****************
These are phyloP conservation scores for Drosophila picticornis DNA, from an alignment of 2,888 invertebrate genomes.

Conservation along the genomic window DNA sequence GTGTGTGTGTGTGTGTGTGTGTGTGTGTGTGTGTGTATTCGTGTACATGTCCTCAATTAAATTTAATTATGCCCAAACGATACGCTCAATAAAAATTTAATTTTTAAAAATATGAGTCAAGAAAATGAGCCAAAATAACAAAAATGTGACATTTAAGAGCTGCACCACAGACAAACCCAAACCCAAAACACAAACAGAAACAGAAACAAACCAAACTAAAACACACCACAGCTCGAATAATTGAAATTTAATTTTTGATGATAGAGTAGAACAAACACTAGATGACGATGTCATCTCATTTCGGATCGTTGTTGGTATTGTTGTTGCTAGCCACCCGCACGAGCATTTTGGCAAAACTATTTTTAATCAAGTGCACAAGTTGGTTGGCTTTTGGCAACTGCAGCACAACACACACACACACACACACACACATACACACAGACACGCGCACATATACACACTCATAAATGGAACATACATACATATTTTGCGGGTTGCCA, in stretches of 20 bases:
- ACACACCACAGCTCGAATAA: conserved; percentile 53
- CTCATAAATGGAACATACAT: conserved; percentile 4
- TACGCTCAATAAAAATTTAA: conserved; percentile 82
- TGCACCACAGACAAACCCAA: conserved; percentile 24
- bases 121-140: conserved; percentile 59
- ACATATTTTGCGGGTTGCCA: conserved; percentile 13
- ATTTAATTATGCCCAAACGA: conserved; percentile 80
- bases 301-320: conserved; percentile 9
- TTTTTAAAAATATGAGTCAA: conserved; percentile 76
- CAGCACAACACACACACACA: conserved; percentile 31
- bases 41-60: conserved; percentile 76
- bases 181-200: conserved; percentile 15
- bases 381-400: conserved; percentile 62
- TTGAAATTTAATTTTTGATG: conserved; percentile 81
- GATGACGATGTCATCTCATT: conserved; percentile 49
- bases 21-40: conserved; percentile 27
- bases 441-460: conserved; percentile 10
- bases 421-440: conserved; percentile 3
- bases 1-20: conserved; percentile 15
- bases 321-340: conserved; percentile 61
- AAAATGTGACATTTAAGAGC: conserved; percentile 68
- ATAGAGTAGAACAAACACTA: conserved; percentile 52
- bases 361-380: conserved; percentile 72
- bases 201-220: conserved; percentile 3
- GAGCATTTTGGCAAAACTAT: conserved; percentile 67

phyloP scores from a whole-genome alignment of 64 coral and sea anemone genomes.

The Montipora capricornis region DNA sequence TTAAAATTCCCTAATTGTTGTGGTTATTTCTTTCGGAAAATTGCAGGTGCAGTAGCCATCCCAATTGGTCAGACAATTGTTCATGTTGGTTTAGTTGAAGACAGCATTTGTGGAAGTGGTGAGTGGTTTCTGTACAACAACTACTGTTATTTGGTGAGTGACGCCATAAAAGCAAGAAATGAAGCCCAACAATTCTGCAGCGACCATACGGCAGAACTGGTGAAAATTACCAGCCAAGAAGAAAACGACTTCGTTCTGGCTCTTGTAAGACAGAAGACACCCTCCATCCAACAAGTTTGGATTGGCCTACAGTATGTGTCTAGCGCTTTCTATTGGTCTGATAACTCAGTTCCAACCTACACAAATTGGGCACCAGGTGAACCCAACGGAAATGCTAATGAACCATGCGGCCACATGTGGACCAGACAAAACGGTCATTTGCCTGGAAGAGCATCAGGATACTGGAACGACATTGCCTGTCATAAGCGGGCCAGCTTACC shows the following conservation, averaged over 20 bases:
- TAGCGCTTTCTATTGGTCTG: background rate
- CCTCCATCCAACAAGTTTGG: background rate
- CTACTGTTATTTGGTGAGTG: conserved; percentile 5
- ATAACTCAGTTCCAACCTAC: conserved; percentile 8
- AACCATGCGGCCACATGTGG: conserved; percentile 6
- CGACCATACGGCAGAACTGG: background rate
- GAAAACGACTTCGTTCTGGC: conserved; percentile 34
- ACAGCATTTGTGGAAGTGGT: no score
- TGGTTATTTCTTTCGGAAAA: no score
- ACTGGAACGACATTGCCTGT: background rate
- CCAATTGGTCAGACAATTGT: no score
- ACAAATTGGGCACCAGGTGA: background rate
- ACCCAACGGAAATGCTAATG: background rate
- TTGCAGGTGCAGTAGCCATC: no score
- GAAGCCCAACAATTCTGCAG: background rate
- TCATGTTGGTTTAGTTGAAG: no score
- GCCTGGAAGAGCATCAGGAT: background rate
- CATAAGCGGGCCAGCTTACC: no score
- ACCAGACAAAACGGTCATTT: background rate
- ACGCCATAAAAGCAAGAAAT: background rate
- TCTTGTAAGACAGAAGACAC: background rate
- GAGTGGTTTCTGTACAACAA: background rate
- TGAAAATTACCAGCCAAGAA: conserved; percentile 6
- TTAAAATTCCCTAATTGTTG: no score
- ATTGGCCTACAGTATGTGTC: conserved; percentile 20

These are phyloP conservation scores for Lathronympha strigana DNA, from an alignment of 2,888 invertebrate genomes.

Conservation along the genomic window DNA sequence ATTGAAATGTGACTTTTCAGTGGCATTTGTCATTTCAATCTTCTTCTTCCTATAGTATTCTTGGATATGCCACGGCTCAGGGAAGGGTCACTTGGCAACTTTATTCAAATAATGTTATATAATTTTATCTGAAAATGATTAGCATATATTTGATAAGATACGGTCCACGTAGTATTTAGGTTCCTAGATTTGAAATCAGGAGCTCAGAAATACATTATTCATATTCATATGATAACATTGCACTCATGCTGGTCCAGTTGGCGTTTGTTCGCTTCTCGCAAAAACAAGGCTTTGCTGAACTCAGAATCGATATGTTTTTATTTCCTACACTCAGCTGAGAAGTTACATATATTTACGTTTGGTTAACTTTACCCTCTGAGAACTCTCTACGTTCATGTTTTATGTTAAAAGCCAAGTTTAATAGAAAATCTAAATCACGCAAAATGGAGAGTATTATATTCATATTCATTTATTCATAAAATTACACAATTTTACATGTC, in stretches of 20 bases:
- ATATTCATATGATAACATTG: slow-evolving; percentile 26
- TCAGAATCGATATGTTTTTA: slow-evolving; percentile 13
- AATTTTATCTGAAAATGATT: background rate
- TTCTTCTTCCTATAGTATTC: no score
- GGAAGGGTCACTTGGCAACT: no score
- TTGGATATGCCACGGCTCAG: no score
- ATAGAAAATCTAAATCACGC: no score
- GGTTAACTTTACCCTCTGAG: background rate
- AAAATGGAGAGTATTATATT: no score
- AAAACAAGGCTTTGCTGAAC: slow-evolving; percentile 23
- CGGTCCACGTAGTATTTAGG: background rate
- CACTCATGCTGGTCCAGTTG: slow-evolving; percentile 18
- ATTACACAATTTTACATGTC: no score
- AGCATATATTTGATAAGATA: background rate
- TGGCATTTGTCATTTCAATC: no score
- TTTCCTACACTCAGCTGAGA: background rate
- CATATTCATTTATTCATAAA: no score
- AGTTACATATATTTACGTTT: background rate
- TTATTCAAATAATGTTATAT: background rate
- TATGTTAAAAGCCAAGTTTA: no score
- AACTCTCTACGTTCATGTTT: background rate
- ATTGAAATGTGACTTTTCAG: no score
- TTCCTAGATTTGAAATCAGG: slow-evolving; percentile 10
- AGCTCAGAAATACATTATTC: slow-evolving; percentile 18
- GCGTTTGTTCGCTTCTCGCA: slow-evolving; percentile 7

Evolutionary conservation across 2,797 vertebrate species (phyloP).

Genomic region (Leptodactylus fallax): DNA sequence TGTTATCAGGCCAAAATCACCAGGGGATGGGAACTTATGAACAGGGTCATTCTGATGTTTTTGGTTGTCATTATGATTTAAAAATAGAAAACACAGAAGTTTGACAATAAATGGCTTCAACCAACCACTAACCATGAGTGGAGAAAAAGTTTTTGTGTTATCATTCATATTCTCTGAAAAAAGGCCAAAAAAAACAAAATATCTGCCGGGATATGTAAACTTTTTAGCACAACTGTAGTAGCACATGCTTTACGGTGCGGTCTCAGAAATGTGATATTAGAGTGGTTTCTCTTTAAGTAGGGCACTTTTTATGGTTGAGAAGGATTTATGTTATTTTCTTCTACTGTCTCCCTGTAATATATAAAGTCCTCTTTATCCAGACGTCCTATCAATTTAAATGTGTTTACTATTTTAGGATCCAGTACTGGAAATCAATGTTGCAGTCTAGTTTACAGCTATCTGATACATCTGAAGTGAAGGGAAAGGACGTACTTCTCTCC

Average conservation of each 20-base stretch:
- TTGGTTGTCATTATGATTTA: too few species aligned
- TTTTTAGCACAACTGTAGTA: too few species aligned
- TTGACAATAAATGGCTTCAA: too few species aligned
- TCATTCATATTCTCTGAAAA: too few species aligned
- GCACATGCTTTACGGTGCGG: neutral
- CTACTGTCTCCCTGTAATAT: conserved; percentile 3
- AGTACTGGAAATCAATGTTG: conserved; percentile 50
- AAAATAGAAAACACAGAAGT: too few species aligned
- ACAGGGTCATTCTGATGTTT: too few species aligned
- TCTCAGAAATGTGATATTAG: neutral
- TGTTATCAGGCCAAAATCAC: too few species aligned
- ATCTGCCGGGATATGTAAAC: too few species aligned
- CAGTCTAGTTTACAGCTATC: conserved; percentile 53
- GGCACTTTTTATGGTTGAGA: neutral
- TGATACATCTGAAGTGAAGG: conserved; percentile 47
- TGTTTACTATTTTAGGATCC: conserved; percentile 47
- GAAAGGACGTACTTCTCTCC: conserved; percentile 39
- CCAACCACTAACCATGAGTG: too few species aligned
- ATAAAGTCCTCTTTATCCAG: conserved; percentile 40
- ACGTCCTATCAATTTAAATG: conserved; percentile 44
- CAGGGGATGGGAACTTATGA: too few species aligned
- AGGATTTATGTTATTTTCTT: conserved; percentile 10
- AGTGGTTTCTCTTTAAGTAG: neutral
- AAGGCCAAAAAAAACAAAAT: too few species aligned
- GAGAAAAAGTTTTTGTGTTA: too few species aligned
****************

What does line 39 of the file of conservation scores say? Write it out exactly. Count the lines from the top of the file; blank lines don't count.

- ACTGGAACGACATTGCCTGT: background rate